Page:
Minnesota Vikings Look Fresh on Offense
The Minnesota Vikings decided to make a change at offensive coordinator earlier in the week. Did it pay off and will it pay off?
The ever quiet Sean Marks struck again and made a series of late night trades which further helped the rebirth of his Brooklyn Nets. In two small but significant moves, Marks was able to end the surplus of point guards on the roster, add two bigs, get another first round pick next year, and two 2020 sound rounders. The kicker? He did it all without eating into the ever important cap space for next summer.
Brooklyn traded Jeremy Lin and a second round pick in 2025, the right to swap second round picks in 2023, and an overseas stash to Atlanta for their 2020 second round pick (top 55) protected. This trade was a pure salary dump and it freed up $12.5 million in cap space to add to Brooklyn's $10.5 million in cap space already; this trade was the catalyst for Marks' second move.
Marks' second flurry of moves was to trade Brooklyn native Isiah Whitehead to Denver for Kenneth Faried, Darrell Arthur, a 2019 first round pick (top 12 protected) and a 2020 second round pick.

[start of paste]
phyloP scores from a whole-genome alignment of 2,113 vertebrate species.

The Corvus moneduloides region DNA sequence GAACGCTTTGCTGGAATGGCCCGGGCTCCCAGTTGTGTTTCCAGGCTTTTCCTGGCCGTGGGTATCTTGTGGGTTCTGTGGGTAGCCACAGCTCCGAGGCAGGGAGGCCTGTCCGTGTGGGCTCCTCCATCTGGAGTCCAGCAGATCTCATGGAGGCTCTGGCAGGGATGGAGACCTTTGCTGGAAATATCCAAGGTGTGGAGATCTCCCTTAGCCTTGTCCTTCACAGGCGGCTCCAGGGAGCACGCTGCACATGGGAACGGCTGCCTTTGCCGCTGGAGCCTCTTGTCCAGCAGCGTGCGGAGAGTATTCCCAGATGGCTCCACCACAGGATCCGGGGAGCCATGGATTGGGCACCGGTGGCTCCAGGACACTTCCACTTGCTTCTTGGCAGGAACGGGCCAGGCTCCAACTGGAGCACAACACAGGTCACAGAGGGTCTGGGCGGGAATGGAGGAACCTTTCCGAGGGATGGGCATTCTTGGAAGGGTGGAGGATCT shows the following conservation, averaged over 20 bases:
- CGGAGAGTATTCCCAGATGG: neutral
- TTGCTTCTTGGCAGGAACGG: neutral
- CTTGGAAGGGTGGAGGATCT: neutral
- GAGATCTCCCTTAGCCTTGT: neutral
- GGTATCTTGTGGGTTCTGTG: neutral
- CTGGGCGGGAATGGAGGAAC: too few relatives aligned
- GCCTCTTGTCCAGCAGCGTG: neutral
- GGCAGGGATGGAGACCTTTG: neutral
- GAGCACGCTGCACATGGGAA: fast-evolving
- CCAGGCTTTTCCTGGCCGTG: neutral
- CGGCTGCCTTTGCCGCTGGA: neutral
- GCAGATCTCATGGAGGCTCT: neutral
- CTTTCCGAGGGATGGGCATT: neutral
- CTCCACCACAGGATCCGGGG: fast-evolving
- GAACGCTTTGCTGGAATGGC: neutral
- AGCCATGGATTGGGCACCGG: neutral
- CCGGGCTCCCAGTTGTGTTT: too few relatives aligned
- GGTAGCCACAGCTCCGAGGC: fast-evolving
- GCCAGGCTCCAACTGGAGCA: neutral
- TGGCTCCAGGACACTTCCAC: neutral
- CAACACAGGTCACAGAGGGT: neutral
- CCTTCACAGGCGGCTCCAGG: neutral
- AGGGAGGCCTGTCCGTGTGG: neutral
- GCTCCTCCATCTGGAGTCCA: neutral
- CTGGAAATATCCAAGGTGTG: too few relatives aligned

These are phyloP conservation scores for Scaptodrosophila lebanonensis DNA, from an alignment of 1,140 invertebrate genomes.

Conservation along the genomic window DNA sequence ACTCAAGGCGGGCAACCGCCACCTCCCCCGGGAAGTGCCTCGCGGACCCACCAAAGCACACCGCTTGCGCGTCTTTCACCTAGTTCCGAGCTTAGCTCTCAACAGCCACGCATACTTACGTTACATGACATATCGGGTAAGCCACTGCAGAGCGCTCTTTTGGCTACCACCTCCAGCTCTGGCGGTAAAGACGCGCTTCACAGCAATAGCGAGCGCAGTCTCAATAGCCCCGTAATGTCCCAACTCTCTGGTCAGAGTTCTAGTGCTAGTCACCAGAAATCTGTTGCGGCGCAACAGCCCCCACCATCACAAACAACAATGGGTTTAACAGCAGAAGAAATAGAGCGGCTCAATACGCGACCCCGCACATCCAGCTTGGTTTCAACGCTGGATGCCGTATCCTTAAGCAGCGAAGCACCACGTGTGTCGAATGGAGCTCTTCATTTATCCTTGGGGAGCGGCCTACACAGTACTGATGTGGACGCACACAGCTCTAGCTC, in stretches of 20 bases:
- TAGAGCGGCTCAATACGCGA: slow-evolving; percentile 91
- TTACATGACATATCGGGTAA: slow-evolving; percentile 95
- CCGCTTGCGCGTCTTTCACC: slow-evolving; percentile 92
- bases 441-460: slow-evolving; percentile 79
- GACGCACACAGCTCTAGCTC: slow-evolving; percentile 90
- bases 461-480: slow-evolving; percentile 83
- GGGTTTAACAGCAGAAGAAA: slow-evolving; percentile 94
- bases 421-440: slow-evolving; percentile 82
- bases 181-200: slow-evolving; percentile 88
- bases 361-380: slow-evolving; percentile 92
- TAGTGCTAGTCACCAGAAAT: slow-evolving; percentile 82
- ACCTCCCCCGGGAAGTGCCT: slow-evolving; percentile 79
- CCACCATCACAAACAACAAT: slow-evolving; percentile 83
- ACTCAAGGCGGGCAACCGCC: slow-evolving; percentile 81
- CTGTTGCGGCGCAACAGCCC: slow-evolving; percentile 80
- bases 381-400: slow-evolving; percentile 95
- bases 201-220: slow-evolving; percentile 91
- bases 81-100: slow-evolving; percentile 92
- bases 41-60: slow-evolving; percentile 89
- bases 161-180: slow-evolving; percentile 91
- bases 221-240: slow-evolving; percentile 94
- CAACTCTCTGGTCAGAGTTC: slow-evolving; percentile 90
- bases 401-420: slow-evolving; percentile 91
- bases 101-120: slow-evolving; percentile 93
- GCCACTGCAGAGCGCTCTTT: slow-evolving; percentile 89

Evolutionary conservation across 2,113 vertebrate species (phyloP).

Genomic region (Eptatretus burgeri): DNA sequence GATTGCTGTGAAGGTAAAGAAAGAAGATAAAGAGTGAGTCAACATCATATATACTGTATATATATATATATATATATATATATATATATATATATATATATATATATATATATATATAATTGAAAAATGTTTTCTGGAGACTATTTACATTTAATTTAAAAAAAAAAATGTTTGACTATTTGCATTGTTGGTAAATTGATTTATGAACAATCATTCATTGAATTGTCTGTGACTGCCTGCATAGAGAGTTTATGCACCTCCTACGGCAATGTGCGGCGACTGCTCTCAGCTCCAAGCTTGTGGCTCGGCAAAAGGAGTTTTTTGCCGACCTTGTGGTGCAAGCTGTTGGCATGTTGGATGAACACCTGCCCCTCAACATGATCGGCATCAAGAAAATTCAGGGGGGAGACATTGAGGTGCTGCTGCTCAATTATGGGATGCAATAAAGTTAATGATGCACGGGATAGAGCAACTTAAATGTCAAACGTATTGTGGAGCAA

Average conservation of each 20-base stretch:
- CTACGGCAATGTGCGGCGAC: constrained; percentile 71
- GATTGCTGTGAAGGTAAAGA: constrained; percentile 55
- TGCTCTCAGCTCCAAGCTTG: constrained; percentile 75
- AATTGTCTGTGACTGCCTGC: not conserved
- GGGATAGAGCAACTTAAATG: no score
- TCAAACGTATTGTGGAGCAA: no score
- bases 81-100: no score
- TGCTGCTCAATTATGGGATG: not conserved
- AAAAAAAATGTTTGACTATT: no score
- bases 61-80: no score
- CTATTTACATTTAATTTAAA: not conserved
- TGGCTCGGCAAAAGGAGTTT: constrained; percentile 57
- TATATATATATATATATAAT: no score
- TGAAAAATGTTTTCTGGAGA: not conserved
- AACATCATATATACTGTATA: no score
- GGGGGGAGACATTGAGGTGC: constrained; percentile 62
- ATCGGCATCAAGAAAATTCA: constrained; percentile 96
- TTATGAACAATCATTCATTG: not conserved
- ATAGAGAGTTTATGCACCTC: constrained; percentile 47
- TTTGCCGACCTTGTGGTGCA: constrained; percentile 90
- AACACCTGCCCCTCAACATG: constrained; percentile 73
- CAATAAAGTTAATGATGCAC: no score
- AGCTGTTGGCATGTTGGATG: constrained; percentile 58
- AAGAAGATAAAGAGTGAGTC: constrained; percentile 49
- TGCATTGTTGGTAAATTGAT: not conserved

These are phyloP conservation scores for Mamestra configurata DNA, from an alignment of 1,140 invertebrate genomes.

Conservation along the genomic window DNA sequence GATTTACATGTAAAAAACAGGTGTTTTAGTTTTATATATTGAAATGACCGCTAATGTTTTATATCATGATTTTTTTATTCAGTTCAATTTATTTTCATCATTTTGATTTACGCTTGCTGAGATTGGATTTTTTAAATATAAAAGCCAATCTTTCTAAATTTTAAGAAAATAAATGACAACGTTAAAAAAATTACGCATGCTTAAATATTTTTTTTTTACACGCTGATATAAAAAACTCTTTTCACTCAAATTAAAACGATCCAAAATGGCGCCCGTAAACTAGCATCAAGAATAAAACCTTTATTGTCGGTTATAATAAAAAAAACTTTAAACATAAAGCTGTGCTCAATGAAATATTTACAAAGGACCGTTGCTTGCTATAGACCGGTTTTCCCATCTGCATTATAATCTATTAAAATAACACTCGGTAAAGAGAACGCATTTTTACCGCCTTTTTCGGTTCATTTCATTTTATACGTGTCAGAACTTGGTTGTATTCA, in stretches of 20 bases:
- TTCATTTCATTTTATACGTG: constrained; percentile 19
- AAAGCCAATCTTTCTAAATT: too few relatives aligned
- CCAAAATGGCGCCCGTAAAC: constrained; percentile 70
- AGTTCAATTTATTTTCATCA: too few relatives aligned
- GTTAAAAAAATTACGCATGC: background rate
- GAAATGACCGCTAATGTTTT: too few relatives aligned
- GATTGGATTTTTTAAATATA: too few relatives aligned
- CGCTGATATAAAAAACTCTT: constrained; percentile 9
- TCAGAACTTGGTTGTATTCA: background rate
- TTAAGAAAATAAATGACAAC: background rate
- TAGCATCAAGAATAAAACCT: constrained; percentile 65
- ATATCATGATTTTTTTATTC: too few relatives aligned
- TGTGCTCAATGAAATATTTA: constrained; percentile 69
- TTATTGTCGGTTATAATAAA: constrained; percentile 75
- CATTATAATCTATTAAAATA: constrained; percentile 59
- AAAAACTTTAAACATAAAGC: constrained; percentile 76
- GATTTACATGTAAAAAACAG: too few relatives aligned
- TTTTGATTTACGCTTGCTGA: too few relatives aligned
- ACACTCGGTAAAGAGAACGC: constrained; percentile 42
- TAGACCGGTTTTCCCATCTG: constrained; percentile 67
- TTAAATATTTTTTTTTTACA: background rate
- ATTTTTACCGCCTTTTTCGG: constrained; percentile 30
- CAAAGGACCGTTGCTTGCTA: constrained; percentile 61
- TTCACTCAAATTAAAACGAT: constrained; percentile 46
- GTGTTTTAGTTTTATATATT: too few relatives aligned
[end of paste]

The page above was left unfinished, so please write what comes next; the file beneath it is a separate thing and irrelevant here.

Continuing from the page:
Neither of these moves shake the NBA, but for Brooklyn they're earth shattering. The most important and easily the most brilliant part of these trades was that the Nets maintained all their cap space for 2019, which is projected to be in the $50 million range. On the more immediate note Marks was able to add much needed front court size to a team that was decimated inside the paint last year, he was also able to establish D'angelo Russell as the de facto starting point guard.
The summer of 2019 will be a huge one for Brooklyn. With their own first round pick as well as Denver's, they'll have control over their selections finally. Add those to the ever growing stash of second rounders and you can argue they have a small war chest of picks. More importantly, Brooklyn has enough cap space for two max slots on a young and rebuilding team. If there's one General Manager who can maximize all those assets, it's Sean Marks. The future is starting to look bright in Brooklyn.